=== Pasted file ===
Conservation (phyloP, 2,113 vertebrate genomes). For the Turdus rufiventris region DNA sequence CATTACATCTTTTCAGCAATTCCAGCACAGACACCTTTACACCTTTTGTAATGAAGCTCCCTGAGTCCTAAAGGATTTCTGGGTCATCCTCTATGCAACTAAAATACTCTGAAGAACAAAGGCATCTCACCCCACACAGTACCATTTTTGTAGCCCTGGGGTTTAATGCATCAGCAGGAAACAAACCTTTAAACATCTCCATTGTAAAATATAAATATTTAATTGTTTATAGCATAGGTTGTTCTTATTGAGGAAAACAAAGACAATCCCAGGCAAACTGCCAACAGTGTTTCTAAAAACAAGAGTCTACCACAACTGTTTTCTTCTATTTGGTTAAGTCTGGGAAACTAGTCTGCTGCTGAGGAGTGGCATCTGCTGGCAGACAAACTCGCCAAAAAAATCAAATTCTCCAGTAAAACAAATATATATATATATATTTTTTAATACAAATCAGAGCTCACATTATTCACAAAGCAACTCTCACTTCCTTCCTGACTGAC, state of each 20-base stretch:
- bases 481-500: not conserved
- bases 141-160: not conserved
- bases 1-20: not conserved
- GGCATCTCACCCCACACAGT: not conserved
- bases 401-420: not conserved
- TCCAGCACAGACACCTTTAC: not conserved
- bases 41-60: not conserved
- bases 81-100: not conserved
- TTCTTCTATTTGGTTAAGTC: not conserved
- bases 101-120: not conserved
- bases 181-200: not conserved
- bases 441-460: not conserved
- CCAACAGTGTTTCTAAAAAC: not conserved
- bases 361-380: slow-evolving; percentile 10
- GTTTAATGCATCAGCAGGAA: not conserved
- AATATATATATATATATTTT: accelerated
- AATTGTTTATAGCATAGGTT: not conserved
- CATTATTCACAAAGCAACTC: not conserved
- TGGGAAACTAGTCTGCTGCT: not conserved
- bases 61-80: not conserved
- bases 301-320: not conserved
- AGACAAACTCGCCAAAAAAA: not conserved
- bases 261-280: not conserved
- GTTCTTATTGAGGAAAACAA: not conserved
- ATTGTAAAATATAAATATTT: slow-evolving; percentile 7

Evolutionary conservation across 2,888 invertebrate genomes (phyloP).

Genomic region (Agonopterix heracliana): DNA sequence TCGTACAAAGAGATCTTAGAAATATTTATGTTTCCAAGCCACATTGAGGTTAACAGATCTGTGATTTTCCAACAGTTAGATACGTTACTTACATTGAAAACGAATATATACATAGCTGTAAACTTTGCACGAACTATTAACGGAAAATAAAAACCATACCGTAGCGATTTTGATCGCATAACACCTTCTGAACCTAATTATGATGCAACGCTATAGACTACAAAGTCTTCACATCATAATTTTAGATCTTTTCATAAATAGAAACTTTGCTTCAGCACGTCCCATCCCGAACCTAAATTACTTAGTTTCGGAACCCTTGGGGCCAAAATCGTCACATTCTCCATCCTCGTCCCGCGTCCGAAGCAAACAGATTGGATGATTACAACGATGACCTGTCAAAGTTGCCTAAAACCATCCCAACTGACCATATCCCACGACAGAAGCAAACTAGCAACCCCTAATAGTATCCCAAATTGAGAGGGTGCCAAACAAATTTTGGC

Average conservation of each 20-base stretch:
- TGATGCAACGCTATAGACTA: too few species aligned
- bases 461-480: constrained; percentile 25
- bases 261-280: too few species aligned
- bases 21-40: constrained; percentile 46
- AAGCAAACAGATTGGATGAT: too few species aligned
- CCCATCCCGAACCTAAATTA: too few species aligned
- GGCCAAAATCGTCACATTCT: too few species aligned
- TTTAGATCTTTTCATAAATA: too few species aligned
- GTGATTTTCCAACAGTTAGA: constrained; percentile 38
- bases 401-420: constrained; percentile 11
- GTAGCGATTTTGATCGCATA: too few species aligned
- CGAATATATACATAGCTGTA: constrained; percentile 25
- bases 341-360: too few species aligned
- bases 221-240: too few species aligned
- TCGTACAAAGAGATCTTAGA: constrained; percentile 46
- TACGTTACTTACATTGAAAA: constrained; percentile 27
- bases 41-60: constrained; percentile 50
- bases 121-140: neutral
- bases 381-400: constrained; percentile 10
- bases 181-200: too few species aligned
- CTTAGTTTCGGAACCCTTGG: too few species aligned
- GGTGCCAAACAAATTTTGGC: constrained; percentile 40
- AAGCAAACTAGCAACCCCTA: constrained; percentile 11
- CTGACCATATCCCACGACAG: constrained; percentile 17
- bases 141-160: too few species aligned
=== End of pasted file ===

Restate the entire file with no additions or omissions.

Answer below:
Conservation (phyloP, 2,113 vertebrate genomes). For the Turdus rufiventris region DNA sequence CATTACATCTTTTCAGCAATTCCAGCACAGACACCTTTACACCTTTTGTAATGAAGCTCCCTGAGTCCTAAAGGATTTCTGGGTCATCCTCTATGCAACTAAAATACTCTGAAGAACAAAGGCATCTCACCCCACACAGTACCATTTTTGTAGCCCTGGGGTTTAATGCATCAGCAGGAAACAAACCTTTAAACATCTCCATTGTAAAATATAAATATTTAATTGTTTATAGCATAGGTTGTTCTTATTGAGGAAAACAAAGACAATCCCAGGCAAACTGCCAACAGTGTTTCTAAAAACAAGAGTCTACCACAACTGTTTTCTTCTATTTGGTTAAGTCTGGGAAACTAGTCTGCTGCTGAGGAGTGGCATCTGCTGGCAGACAAACTCGCCAAAAAAATCAAATTCTCCAGTAAAACAAATATATATATATATATTTTTTAATACAAATCAGAGCTCACATTATTCACAAAGCAACTCTCACTTCCTTCCTGACTGAC, state of each 20-base stretch:
- bases 481-500: not conserved
- bases 141-160: not conserved
- bases 1-20: not conserved
- GGCATCTCACCCCACACAGT: not conserved
- bases 401-420: not conserved
- TCCAGCACAGACACCTTTAC: not conserved
- bases 41-60: not conserved
- bases 81-100: not conserved
- TTCTTCTATTTGGTTAAGTC: not conserved
- bases 101-120: not conserved
- bases 181-200: not conserved
- bases 441-460: not conserved
- CCAACAGTGTTTCTAAAAAC: not conserved
- bases 361-380: slow-evolving; percentile 10
- GTTTAATGCATCAGCAGGAA: not conserved
- AATATATATATATATATTTT: accelerated
- AATTGTTTATAGCATAGGTT: not conserved
- CATTATTCACAAAGCAACTC: not conserved
- TGGGAAACTAGTCTGCTGCT: not conserved
- bases 61-80: not conserved
- bases 301-320: not conserved
- AGACAAACTCGCCAAAAAAA: not conserved
- bases 261-280: not conserved
- GTTCTTATTGAGGAAAACAA: not conserved
- ATTGTAAAATATAAATATTT: slow-evolving; percentile 7

Evolutionary conservation across 2,888 invertebrate genomes (phyloP).

Genomic region (Agonopterix heracliana): DNA sequence TCGTACAAAGAGATCTTAGAAATATTTATGTTTCCAAGCCACATTGAGGTTAACAGATCTGTGATTTTCCAACAGTTAGATACGTTACTTACATTGAAAACGAATATATACATAGCTGTAAACTTTGCACGAACTATTAACGGAAAATAAAAACCATACCGTAGCGATTTTGATCGCATAACACCTTCTGAACCTAATTATGATGCAACGCTATAGACTACAAAGTCTTCACATCATAATTTTAGATCTTTTCATAAATAGAAACTTTGCTTCAGCACGTCCCATCCCGAACCTAAATTACTTAGTTTCGGAACCCTTGGGGCCAAAATCGTCACATTCTCCATCCTCGTCCCGCGTCCGAAGCAAACAGATTGGATGATTACAACGATGACCTGTCAAAGTTGCCTAAAACCATCCCAACTGACCATATCCCACGACAGAAGCAAACTAGCAACCCCTAATAGTATCCCAAATTGAGAGGGTGCCAAACAAATTTTGGC

Average conservation of each 20-base stretch:
- TGATGCAACGCTATAGACTA: too few species aligned
- bases 461-480: constrained; percentile 25
- bases 261-280: too few species aligned
- bases 21-40: constrained; percentile 46
- AAGCAAACAGATTGGATGAT: too few species aligned
- CCCATCCCGAACCTAAATTA: too few species aligned
- GGCCAAAATCGTCACATTCT: too few species aligned
- TTTAGATCTTTTCATAAATA: too few species aligned
- GTGATTTTCCAACAGTTAGA: constrained; percentile 38
- bases 401-420: constrained; percentile 11
- GTAGCGATTTTGATCGCATA: too few species aligned
- CGAATATATACATAGCTGTA: constrained; percentile 25
- bases 341-360: too few species aligned
- bases 221-240: too few species aligned
- TCGTACAAAGAGATCTTAGA: constrained; percentile 46
- TACGTTACTTACATTGAAAA: constrained; percentile 27
- bases 41-60: constrained; percentile 50
- bases 121-140: neutral
- bases 381-400: constrained; percentile 10
- bases 181-200: too few species aligned
- CTTAGTTTCGGAACCCTTGG: too few species aligned
- GGTGCCAAACAAATTTTGGC: constrained; percentile 40
- AAGCAAACTAGCAACCCCTA: constrained; percentile 11
- CTGACCATATCCCACGACAG: constrained; percentile 17
- bases 141-160: too few species aligned